This year’s pandemic has precipitated a rush to digital transformation for businesses across the world. The CSIRO tells us that 10 years of digital transformation has occurred in just a matter of months. That's an extraordinary figure that carries with it the prospect of untold opportunities, as boundaries are pushed and innovation delivers a new world.

During a recent Commonwealth Bank webinar, Stephen Halmarick, Chief Economist at Commonwealth Bank, and Dr Jon Whittle, Director of CSIRO’s Data61, the digital and data arm of Australia’s national science agency, discussed the pivotal role data has played in that transformation.

“Accurate and timely economic data has become crucial to informing business decisions, while consumer and organisational data is driving new levels of personalisation, resilience and agility for businesses,” Halmarick said.

Whittle said that the digital technology sector held up much better than the rest of the sectors in the ASX All Technology Index this year.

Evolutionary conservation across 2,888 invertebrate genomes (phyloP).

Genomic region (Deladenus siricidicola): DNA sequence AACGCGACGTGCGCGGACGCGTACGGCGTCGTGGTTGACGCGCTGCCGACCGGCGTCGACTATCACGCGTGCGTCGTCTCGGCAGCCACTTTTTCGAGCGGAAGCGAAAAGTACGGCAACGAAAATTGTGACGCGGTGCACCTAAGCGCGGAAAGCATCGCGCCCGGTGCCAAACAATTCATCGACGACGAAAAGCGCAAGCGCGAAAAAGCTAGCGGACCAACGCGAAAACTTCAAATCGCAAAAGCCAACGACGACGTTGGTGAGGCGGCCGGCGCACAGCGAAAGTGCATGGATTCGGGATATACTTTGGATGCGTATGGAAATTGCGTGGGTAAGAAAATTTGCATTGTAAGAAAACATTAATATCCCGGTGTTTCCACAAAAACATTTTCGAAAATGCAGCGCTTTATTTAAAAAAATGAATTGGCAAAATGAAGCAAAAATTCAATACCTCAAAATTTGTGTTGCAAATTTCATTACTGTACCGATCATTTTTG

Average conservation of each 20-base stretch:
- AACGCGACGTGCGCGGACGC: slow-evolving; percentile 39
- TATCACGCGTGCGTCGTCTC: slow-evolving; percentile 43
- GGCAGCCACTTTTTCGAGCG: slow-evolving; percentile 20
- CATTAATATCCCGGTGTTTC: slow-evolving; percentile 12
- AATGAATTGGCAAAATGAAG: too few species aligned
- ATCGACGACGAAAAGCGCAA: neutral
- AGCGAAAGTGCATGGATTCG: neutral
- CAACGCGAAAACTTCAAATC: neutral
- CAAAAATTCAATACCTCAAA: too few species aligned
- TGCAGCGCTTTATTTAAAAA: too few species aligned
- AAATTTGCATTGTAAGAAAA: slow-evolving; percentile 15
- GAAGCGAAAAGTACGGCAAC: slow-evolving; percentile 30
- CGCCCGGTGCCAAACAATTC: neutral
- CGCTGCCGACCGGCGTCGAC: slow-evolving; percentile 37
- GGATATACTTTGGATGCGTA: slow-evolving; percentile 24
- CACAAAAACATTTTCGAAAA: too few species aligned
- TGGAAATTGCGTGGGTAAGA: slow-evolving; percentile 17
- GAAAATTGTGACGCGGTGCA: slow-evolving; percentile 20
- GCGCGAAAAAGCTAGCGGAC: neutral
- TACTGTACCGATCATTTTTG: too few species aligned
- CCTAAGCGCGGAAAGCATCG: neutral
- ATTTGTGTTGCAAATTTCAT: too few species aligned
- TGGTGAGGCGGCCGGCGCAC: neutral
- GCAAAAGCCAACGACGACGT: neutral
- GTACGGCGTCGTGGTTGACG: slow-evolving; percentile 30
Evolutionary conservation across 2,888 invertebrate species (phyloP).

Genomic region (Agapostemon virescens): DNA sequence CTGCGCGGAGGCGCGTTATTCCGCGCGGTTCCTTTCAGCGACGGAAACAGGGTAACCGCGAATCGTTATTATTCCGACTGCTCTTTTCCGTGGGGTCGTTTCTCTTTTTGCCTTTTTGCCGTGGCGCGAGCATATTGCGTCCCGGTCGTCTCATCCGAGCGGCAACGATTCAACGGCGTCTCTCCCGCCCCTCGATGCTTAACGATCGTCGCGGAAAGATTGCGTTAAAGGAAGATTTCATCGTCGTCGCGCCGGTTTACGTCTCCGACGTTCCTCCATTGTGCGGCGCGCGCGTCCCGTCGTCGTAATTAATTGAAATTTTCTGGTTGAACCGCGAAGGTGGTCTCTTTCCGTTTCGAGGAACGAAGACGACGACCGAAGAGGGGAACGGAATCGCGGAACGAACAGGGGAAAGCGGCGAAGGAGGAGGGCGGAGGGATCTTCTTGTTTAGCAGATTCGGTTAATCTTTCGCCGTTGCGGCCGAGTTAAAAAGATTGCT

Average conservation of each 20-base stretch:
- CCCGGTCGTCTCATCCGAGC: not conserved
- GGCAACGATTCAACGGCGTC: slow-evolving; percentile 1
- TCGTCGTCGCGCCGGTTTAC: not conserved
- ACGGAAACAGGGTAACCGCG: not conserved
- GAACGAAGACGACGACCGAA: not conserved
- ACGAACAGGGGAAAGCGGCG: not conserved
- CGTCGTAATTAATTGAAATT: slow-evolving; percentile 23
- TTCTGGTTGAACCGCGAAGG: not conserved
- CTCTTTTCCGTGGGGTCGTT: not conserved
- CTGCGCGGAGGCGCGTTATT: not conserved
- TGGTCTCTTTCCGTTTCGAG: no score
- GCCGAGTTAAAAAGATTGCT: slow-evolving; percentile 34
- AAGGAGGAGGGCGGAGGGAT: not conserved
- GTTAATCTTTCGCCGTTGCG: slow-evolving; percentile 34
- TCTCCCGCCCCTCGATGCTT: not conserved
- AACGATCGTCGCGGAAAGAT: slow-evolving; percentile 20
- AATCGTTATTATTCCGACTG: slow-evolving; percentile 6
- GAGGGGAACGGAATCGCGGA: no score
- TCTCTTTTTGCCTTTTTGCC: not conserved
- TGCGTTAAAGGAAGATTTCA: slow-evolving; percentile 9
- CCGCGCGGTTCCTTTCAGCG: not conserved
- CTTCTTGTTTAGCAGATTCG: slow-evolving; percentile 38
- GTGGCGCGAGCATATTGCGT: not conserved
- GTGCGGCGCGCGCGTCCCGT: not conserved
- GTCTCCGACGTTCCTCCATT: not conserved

“That’s not very surprising due to the very rapid digital transformation. We’ve seen about 10 years of digital transformation in a few months and there’s no evidence that trend is going to stop,” he said.

The shift to working from home forced industries such as education and retail to quickly digitise their offerings. This then extended to all businesses as they looked to cut costs and make production smarter in response to the recession. Digital solutions were found.

Shift to high-frequency data

Halmarick described how CommBank has become much more agile in its use of data and ability to collect data with higher frequency. Gone are the days of waiting six weeks for government statistics to explain what happened in retail last month. CommBank can generate spending data with just a one- or two-day lag, and is now providing that data to various government institutions.

The Bank is also able to share that data, and, perhaps more importantly, insights generated from that data with clients.